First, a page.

A taut police procedural that craftily blends ripped-from-the-headlines genetic issues with foreboding Icelandic stoicism, “Jar City” reps a supremely confident stride into mass-appeal genre fare for Icelandic hyphenate Baltasar Kormakur. Already the country’s most successful local production, pic reps a refreshingly commercial change-of-pace for fests, could be bottled in any market where crime sells and is a natural for ancillary.
Celebrated Icelandic crime writer Arnaldur Indridason’s 2000 novel “Tainted Blood,” which was initially translated into English under the moniker “Jar City,” follows weary cop Erlendur (played by Ingvar E. Sigurdsson) as he struggles to link the mysterious 1974 death of a little girl to the recent murder of a reclusive lowlife. “A typical Icelandic murder,” he sighs. “Messy and pointless.”
Common thread unravels via a national genetics database, hacked by Orn (Atli Rafn Sigurdarson), a dad distraught at the death of his own daughter. As the methodical Erlendur tracks down leads with fellow investigators Oli (Bjorn Hylnur Haraldsson) and Elinborg (Olafia Hronn Jonsdottir), he also grapples with the drug addiction of pregnant daughter Eva Lind (Agusta Eva Erlendsdottir).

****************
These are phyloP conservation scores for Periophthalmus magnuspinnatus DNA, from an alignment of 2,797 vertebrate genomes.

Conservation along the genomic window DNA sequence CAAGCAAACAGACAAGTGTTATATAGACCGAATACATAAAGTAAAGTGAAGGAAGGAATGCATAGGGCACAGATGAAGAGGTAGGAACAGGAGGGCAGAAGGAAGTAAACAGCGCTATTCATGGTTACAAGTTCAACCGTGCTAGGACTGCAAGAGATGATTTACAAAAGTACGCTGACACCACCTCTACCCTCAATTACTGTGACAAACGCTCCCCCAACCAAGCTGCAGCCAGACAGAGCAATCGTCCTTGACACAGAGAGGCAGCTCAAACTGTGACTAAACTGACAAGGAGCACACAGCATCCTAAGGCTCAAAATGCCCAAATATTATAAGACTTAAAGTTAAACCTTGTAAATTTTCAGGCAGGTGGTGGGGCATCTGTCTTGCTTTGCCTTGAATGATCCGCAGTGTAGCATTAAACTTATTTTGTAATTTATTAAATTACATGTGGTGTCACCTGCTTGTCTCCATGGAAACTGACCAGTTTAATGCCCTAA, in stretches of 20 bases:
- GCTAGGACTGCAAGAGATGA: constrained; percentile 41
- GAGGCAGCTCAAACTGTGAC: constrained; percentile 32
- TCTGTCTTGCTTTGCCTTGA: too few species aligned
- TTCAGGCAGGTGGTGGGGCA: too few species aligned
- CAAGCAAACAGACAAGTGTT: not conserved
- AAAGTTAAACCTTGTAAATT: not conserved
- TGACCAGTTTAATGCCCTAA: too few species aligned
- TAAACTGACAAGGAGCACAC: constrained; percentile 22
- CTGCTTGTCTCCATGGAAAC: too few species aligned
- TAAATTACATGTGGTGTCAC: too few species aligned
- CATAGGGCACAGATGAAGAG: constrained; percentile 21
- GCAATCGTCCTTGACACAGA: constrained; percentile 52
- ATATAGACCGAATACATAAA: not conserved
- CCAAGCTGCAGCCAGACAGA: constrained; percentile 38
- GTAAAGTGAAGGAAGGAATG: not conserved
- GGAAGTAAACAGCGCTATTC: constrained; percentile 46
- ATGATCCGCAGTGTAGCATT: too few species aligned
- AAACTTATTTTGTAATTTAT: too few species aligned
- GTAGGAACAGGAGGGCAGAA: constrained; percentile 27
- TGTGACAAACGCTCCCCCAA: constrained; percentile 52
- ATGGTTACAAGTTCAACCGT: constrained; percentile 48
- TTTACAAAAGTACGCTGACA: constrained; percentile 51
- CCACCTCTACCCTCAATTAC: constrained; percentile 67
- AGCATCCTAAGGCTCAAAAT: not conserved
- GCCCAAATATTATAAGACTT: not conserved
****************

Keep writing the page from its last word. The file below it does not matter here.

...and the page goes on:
Kormakur’s no-nonsense approaches dispenses with any reverence toward characters that have captured the Icelandic imagination, instead favoring a gimlet-eyed look at the messiness of crime and the straight-ahead practicality employed to solve them. A hot-button issue at the time of the tome’s publication, the genomic research angle adds another satisfying layer of mystery to the already twisted trail of linkages.
Tech package is impressive, with widescreen lensing equal parts grit and glow. Pic was released locally mid-October 2006, and subsequently swept local Edda awards with prizes for music, director, actor (Sigurdsson), supporting actor (Sigurdarson) and film. Estimated 100,000 admissions to date reps a third of Iceland’s total population.